Under the new rule, OES prevailing wage minimums will increase for foreign workers at all four levels of skill and experience, but the increase is not as steep as contained in the now-defunct interim final rules.
To illustrate, the entry-level wages for H-1B and PERM cases will increase to the 35th percentile of wages for the occupation and geographic location, from the 17th percentile. This is just above the current wage minimum for skill level 2. Under the interim final rules, the hike was more significant, with the entry-level wages slotted at the 45th percentile, just under what was the minimum salary for skill level 3.
Though the rule is set to take effect within 60 days of publication in the federal register, its impact will not be immediate. New York based, Cyrus Mehta, founder of an immigration law firm told TOI, “The new rule acknowledges that an abrupt transition to the new wage levels could be disruptive to the economy and detrimental to US employers, so the DOL will gradually introduce the new wages over a period of a year and a half, with the first increase set to take place on July 1, 2021.”
“In addition, for H-1B workers who were the beneficiaries of approved I-140 applications (for green cards) as of October 8, 2021 and are caught in the backlogs, the phase-in period for the increased wages is extended over a three and a half year period,” added Mehta.
Law suits on the horizon: DOL took steps to address concerns raised in the lawsuits by responding to public comments received post October 8, providing notice in advance of the slated effective date and expanding its economic impact analysis. Yet challenges in the court are not ruled out, by immigration attorneys.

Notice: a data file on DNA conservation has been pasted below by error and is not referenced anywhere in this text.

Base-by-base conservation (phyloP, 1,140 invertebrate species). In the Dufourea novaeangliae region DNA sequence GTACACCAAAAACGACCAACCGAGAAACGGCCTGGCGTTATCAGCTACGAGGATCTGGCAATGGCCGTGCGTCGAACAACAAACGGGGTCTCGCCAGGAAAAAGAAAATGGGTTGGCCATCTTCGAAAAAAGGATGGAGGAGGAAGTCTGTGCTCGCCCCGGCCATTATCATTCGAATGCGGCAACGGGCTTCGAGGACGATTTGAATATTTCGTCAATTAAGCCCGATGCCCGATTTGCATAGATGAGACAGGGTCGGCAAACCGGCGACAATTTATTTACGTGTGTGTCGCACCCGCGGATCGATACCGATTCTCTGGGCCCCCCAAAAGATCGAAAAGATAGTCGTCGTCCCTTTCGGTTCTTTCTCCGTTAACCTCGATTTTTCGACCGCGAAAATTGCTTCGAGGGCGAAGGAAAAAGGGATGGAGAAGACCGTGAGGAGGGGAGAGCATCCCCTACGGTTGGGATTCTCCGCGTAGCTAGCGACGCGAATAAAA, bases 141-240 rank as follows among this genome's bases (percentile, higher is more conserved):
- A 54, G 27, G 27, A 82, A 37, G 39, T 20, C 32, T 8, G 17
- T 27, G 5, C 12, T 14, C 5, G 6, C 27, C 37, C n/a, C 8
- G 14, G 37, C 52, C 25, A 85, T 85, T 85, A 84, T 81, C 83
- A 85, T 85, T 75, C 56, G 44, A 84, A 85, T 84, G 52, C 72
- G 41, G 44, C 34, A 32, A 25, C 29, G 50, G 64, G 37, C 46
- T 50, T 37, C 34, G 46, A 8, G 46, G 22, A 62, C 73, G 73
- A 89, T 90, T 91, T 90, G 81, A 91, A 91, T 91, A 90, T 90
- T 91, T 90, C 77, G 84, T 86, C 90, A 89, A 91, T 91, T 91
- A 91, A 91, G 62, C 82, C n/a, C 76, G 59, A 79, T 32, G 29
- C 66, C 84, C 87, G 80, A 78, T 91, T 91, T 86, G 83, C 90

“I doubt the new rule will stand, because at its core DOL is still using the OES wage survey in ways that it was not designed to be used. The result is still that, if this rule is implemented, it potentially leaves H-1B employees being paid higher wages than their American counterparts,” Kripa Upadhyay, managing attorney at Orbit Law told TOI.
According to Mehta, “Despite the phase in, the increased wages will be artificial and will not be consistent with market wages, and the new rule is a continuation of the nonsensical wage rule that was previously blocked by the courts. I expect this rule to be challenged too as there is no basis in the Immigration Act to calculate prevailing wages to such high levels as the DOL has done. Prevailing wages must reflect the market wages that are ordinarily paid to US workers in the same occupation.”
Charles Kuck, managing partner at the immigration law firm of Kuck Baxter, who was one of the attorneys in the successful lawsuit filed by Purdue University and others told TOI, “We will be amending our lawsuit to seek to enjoin this lame attempt to fix its prior illegal regulation. We remain confident that this regulation will never see the light of day as written.”
Wexler summed: “Moreover, the Biden administration could place the wage rule – along with other regulations finalized during the last days of the Trump administration – on hold in order to review its contents and determine whether it should take effect. However, the incoming Biden administration has expressed support for the concept of increasing prevailing wages.”